The latest results from Australian conglomerate Wesfarmers suggest that Coles, Australia’s second-largest retailer which Wesfarmers acquired in 2007, is reaping the benefits from its turnaround strategy.
Having struggled in recent years from a rampant Woolworths and a fast-growing Aldi on the one hand, and hampered by under-investment and internal conflict on the other, Coles seemed unable to escape a spiral of decline. When the business put itself up for sale and was acquired by mining and energy conglomerate Wesfarmers – whose only retail experience was with the Bunnings home improvement chain – in late 2007, many were left wondering how much further it could slip.
However, having installed a new senior management team, with significant international retail experience, including Ian McLeod from Halfords, and initiating a five-year turnaround and investment strategy, Wesfarmers has helped the business to thrive.
Results for the year to June 30, 2009, showed that the turnaround continues to meet expectations, with a stronger offer in stores driving increasing customer numbers and basket growth. Total food and liquor store sales at the Coles division – comprising supermarkets, liquor, fuel and convenience – jumped 6.2% with like-for-like sales up 4.6%. Significantly, fourth-quarter food and liquor like-for-like sales growth was 7.3%, suggesting growth accelerated throughout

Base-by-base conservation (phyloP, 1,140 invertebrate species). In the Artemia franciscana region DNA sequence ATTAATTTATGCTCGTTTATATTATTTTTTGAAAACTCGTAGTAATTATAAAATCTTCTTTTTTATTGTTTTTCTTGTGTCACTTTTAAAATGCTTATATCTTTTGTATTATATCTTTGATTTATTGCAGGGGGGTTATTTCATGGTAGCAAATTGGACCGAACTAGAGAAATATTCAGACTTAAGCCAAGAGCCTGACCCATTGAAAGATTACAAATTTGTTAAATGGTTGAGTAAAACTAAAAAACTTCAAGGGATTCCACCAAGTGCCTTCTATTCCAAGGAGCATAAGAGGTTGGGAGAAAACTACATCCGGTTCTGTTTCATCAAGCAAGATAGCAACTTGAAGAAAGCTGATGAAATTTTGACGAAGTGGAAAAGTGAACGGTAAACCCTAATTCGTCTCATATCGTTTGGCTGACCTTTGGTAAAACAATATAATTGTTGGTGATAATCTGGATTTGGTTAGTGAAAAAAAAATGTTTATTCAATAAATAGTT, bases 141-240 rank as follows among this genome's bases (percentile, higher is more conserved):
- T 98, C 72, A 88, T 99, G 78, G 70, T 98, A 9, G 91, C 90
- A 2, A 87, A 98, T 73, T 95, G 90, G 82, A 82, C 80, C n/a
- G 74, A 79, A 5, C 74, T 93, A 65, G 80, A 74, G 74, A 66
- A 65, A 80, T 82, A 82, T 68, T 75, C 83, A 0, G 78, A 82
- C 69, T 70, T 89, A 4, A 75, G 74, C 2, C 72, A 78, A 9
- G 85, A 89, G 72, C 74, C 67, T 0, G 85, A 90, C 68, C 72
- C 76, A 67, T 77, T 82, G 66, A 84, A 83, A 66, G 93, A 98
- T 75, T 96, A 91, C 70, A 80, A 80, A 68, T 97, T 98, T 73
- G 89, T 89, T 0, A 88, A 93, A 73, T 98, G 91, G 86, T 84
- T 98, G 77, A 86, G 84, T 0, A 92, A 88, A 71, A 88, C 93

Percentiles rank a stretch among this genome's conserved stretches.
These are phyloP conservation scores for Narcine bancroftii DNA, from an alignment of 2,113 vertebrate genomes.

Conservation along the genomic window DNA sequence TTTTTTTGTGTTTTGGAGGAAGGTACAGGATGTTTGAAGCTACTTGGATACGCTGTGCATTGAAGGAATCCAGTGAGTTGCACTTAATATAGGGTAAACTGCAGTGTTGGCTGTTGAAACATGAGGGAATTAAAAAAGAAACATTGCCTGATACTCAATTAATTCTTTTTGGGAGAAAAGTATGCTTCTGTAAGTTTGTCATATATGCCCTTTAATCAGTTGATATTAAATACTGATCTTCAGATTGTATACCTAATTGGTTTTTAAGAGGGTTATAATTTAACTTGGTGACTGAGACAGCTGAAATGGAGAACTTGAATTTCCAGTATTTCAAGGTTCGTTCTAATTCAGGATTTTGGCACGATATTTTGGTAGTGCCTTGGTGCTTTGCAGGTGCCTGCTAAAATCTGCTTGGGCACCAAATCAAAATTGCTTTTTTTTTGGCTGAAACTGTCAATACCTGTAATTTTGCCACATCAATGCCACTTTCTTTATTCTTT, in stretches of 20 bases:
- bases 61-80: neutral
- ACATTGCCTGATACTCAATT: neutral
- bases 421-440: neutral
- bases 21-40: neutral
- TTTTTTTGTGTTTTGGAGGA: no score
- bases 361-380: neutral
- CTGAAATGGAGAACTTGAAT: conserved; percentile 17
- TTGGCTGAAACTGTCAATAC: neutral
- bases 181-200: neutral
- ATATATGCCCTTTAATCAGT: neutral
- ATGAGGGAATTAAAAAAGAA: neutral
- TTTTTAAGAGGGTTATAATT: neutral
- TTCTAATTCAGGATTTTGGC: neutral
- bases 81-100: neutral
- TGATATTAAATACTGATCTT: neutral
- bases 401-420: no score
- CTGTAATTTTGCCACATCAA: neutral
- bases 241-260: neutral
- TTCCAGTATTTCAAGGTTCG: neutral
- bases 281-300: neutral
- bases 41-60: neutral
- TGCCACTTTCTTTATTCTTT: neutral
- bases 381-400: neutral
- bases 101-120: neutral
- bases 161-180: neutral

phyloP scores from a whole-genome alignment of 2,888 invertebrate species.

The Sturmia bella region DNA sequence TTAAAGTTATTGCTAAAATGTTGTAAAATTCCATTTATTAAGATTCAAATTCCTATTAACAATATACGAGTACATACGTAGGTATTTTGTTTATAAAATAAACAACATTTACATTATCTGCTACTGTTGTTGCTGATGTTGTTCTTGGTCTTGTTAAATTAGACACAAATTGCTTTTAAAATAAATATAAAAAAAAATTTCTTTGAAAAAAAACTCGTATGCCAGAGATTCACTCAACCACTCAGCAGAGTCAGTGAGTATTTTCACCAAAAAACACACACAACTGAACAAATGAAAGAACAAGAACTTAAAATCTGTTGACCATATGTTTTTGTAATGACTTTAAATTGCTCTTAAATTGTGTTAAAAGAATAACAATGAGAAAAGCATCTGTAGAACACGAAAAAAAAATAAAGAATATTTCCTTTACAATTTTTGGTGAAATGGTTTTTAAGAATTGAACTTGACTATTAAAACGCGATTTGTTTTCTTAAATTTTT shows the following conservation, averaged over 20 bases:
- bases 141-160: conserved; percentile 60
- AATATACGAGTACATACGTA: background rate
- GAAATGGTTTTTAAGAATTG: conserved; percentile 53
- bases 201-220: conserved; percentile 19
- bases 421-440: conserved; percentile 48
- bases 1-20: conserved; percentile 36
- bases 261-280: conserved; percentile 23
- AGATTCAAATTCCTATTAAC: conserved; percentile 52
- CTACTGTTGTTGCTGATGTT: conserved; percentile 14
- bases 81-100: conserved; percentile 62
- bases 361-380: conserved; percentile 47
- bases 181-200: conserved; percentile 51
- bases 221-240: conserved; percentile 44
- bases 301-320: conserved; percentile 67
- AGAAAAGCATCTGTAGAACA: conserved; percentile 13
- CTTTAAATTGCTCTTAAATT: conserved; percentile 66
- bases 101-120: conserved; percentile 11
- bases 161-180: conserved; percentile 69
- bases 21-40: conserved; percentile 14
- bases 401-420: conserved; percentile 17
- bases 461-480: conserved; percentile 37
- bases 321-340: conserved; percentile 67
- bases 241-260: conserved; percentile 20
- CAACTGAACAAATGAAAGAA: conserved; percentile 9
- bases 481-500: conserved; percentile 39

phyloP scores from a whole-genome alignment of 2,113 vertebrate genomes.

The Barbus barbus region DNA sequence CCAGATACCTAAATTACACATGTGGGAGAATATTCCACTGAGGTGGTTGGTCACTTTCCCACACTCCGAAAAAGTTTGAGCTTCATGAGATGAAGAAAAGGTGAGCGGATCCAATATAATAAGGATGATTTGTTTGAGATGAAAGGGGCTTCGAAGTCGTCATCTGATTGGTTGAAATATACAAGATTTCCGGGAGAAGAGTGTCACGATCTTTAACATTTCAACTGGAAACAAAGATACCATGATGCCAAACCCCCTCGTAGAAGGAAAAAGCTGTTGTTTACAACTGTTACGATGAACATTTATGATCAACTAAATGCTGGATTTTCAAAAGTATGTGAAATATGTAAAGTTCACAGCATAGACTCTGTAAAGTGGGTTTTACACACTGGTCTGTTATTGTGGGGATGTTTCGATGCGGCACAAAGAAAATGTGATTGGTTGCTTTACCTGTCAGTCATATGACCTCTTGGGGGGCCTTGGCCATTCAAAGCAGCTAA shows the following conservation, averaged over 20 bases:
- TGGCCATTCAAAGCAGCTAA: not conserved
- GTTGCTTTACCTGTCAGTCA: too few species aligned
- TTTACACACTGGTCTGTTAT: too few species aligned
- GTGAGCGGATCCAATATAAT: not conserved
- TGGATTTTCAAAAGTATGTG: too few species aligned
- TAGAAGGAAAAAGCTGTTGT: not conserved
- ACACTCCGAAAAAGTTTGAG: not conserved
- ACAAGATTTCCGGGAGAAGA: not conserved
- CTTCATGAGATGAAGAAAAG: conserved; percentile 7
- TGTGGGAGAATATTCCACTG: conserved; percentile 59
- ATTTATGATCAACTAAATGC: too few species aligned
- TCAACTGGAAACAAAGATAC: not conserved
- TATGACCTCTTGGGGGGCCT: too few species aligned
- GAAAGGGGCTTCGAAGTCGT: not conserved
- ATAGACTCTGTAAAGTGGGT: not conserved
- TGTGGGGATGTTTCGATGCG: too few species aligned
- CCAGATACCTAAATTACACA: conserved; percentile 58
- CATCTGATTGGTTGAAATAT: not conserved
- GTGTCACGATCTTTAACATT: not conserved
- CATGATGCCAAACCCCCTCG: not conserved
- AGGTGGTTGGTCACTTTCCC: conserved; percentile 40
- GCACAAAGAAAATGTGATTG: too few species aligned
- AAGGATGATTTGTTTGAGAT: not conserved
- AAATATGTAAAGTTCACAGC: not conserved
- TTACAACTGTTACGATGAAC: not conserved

Despite the economic climate, the picture was also rosy in non-food. EBIT at the Bunnings home improvement chain was up 11.9%, while revenue increased 9.1%. Meanwhile, like-for-like sales at the Target chain grew 4.2%. In August, arch rival Woolworths had also reported a stellar performance from its consumer electronics division, suggesting that Australians are still willing to spend on discretionary items – in the stores belonging to the big retailers at least.
At Coles, much still needs to be done but there is no doubt it seems to be on the right track and the recent changes and new management have breathed fresh life, and ideas, into the retailer.
The initial success of the turnaround strategy is even more impressive given that it has coincided with the economic downturn. Wesfarmers chief executive Richard Goyder has previously said that although the downturn in sentiment will hit discretionary spending, he views the conditions as “a great time to get our house in order”.
➤ Rob Gregory, research director, Planet Retail. For more information contact us on: Tel: +44 (0) 207 728 5600